British woman, Emma Davies from Gloucestershire, has been accused of shoplifting on 15 January and was due to appear at her court hearing. Unable to do so after taking the "flesh-eating zombie" drug, Davies had to be hospitalized.
The 41-year-old is the first person to be named in Britain suffering from the addiction to Desomorphine.
According to NHS Addiction Services, Desomorphine (dihydrodesoxymorphine), also known as 'Krokodil', is an opiate drug that comes as a white powder that can be swallowed or injected. Among its side effects is reported tissue damage, caused by contamination of the substance and/ or unsafe injecting practices.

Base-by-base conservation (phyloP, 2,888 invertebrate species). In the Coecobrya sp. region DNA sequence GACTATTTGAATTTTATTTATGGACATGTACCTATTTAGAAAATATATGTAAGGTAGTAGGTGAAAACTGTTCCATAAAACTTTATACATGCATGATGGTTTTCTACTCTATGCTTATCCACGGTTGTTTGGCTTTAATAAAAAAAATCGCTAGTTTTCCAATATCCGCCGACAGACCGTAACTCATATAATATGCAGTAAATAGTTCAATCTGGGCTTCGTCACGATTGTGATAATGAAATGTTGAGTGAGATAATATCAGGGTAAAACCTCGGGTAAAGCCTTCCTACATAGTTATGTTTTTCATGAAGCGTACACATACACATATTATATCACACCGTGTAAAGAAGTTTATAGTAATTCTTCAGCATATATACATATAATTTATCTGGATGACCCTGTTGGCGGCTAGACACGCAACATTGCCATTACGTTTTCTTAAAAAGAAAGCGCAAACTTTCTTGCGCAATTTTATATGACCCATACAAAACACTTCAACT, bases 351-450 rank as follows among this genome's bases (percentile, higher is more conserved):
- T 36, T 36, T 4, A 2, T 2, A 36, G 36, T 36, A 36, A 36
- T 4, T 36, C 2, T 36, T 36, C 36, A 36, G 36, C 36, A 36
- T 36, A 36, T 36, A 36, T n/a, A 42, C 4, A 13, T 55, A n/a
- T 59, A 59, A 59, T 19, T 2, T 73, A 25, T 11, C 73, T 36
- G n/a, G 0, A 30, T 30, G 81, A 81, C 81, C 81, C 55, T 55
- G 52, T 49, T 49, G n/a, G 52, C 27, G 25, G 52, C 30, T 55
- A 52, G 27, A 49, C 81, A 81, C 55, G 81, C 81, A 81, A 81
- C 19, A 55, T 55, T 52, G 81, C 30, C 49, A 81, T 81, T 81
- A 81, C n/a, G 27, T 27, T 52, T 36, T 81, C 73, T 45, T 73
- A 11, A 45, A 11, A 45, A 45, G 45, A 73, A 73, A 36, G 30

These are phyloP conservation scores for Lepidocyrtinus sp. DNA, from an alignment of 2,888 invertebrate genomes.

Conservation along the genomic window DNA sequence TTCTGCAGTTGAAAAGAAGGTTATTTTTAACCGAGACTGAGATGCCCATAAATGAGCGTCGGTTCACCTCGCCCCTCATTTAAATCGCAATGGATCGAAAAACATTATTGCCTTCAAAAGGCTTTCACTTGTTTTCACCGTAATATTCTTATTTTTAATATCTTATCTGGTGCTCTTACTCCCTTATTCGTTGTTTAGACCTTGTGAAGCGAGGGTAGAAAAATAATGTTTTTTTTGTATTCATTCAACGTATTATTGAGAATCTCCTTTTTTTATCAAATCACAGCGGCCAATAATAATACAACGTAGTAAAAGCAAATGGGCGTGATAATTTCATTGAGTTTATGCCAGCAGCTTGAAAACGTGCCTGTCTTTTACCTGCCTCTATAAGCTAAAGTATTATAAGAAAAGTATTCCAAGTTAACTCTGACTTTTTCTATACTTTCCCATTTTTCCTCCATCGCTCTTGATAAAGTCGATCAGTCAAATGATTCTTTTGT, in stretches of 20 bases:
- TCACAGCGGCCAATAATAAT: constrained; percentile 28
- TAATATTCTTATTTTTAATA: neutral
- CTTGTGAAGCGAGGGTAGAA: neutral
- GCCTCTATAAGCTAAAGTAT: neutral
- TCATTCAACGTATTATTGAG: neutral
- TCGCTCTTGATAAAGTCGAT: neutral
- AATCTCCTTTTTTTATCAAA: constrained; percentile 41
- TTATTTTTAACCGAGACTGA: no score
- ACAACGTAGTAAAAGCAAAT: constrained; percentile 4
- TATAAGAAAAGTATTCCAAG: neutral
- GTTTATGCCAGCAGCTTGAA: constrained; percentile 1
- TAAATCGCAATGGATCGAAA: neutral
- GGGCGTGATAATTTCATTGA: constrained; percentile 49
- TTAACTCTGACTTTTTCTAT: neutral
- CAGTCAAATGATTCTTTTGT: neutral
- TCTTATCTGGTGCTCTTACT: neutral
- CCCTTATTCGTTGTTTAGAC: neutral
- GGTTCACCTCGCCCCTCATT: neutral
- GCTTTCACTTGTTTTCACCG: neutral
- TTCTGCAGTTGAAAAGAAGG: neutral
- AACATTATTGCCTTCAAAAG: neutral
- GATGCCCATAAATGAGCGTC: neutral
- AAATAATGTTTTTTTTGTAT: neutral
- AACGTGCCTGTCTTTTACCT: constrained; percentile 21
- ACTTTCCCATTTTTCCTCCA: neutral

Extreme skin ulcerations, infections and scale-like skin gave the drug its name "Krokodil." Among other most common reported complications of Krokodil use are serious vein damage, soft tissue infections, necrosis and gangrene.
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Addiction to the drug leads to decrease in person's life expectancy, with those using it usually estimated to have two years to live.
It is relatively easy to make the drug by using over-the-counter ingredients, which adds to its spreading and accessibility.
Before Davies' case of Krokodil use became public, all confirmed reports of Krokodil use seem to have originated from Eastern Europe and, in particular, Russia, according to the NHS.